Sunday, May 27, 2012

An Addendum to Jorge Luis Borges on Heaven

Some of the book reviews by Jorge Luis Borges are as fascinating as his stories.  Consider, for example, his observation at the end of his review of Leslie Weatherhead's book on the survival of death.  Borges notes that " Catholics (read: Argentine Catholics) believe in an ultraterrestrial world, but I have noticed that they are not interested in it.  With me the opposite occurs:  I am interested but I do not believe. "
Samuel Clemens was another unbeliever who, like Borges, speculated at some length as to what the heaven of the believers must be like.  Why, then, do the believers not show more interest in the diurnal details of their heaven?
A clue regarding an answer to this question emerges from an aside in Sir Thomas Browne's "Hydriotaphia (Urn-Burial)," which I have only recently read, having long ago read his better-known "Religio Medici."  Browne reasons that "Were the happiness of the next world as closely apprehended as the felicities of this, it were a martyrdom to live; and unto such as consider none hereafter, it must be more than death to die, which makes us amazed at those audacities that durst be nothing and return into their chaos again. "
Other places in Browne make one stop and think.  Consider the question of those who do good deeds all their lives and die unknown while the names of the evil may live on in their infamy.   Browne believes that " To be nameless in worthy deeds, exceeds an infamous history.  The Canaanitish woman lives more happily without a name, than Herodias with one.  And who had not rather been the good thief than Pilate? "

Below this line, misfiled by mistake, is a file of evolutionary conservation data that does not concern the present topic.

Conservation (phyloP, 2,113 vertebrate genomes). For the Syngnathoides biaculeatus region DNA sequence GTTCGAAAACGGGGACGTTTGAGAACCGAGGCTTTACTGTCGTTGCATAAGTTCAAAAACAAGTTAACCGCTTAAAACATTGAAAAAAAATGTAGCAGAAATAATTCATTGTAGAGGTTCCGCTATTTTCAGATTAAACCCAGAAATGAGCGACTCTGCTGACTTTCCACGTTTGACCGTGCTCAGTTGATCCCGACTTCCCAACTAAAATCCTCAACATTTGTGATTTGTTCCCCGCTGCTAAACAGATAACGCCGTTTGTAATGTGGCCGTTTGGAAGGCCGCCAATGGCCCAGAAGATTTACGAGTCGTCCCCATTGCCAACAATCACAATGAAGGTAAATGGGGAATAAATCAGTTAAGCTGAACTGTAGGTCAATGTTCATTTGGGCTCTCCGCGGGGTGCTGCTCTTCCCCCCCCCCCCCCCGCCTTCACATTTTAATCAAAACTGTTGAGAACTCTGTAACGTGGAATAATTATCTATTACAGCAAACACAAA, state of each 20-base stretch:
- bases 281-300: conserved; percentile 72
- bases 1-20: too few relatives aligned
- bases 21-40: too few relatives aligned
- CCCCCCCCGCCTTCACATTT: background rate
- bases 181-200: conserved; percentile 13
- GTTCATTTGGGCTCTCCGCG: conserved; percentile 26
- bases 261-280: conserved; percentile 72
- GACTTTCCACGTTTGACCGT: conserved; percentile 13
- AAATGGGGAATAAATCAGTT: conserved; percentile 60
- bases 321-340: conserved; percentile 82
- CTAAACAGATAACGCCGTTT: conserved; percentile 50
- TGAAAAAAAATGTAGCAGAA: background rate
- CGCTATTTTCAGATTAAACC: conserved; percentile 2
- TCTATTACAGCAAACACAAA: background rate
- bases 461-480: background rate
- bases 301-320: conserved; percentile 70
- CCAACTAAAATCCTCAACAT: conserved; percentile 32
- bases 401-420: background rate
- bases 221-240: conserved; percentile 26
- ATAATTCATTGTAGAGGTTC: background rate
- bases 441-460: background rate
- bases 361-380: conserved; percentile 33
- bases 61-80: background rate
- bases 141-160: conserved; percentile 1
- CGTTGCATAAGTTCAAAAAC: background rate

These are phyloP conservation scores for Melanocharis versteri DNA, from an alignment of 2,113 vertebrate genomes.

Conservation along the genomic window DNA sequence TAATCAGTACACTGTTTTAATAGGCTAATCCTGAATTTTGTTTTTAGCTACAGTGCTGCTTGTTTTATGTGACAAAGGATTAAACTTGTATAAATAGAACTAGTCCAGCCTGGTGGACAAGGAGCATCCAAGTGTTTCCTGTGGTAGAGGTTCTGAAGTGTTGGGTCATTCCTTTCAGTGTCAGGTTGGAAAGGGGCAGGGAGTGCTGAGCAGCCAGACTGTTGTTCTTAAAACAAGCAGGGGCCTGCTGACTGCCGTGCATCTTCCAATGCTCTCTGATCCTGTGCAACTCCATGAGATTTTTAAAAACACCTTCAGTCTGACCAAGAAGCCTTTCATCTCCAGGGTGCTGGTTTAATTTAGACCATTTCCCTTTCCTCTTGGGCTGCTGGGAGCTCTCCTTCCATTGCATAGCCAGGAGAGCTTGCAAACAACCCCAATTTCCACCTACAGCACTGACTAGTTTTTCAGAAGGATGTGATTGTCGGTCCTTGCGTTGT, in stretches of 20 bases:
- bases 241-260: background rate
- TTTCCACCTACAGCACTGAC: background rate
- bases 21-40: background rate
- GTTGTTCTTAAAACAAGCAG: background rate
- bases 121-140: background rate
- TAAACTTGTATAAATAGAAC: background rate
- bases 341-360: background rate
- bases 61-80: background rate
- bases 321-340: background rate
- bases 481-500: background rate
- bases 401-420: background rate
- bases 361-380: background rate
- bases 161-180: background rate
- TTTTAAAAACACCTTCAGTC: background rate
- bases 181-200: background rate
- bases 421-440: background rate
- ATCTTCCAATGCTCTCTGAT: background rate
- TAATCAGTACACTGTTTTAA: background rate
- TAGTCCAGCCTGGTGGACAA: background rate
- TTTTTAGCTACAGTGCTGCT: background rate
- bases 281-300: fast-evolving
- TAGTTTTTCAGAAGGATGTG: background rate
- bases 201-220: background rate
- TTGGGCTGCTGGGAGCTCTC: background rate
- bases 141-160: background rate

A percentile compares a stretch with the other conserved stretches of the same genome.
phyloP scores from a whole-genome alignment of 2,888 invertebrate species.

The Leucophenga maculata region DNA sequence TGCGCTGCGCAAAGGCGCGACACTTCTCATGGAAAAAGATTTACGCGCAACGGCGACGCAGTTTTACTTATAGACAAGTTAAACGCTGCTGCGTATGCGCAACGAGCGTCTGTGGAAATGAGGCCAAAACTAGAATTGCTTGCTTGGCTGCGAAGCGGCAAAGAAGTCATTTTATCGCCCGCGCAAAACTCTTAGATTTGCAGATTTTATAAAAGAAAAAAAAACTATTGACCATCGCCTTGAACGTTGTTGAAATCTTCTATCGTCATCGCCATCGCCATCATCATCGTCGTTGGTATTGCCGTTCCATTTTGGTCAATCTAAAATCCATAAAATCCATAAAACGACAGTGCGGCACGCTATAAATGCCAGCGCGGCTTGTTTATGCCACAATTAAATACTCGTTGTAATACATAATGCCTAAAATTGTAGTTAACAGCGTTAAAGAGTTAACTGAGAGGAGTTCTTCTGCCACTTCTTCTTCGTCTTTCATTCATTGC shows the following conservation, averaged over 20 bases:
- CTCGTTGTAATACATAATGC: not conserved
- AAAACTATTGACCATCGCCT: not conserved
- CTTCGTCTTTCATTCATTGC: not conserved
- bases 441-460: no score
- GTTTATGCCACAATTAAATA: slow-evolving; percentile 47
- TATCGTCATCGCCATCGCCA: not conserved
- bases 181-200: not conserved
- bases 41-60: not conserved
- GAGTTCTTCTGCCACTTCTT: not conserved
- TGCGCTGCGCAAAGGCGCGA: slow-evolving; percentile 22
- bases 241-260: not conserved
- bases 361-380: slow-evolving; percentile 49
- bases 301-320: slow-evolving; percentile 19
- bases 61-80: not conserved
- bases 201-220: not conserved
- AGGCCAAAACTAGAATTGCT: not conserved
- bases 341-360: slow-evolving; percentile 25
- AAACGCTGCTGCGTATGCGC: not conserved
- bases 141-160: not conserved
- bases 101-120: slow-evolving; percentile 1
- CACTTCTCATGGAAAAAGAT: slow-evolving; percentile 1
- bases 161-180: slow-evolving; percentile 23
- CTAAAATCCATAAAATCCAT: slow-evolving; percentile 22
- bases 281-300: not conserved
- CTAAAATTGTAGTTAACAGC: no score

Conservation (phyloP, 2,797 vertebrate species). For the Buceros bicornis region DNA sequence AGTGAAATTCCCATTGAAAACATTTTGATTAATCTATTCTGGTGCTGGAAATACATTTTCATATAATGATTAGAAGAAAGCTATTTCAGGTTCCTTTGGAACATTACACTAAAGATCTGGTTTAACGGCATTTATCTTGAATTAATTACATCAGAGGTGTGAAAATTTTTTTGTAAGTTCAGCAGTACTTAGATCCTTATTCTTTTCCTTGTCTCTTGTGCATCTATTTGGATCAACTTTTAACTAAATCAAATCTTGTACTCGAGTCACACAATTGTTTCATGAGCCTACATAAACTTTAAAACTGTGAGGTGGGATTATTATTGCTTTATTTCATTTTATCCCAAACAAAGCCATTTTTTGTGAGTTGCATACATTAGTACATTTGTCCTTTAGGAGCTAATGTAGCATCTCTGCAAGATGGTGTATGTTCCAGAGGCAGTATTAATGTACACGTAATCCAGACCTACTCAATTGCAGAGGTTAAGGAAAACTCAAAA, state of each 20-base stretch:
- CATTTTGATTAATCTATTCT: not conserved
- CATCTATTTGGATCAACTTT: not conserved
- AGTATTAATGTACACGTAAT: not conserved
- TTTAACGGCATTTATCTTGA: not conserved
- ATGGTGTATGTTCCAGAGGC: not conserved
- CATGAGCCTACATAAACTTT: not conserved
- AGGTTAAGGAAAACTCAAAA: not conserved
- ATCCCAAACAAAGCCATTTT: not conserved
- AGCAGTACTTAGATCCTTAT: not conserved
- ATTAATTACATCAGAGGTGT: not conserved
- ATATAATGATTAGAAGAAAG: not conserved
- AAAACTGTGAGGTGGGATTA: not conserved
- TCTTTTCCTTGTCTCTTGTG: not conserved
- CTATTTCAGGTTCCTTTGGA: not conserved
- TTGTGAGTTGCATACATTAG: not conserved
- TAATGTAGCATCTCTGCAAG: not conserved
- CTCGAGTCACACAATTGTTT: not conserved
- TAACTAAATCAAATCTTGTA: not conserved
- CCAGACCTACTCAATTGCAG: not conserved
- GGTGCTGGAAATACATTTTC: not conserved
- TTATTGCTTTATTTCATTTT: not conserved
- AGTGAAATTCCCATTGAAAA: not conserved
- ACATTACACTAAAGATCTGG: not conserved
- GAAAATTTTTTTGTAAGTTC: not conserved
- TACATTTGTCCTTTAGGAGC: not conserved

Elsewhere, Browne refers to the legends of Enoch and Elias, who were directly transported to heaven without first dying:  " Enoch and Elias, without either tomb or burial, in an anomalous state of being, are the great examples of perpetuity, in their long and living memory, in strict account being still on this side death, and having a late part yet to act upon this stage of earth. "
Browne appears to be referring to the prophet now known as Elijah, who was to be the forerunner of the messiah and with whom many people identified John the Baptist (Luke 1:17, John 1:21).  Enoch, of course, was reputedly the subject of the Book of Enoch, a non-canonical book which is referred to as scripture in the canonical Book of Jude.


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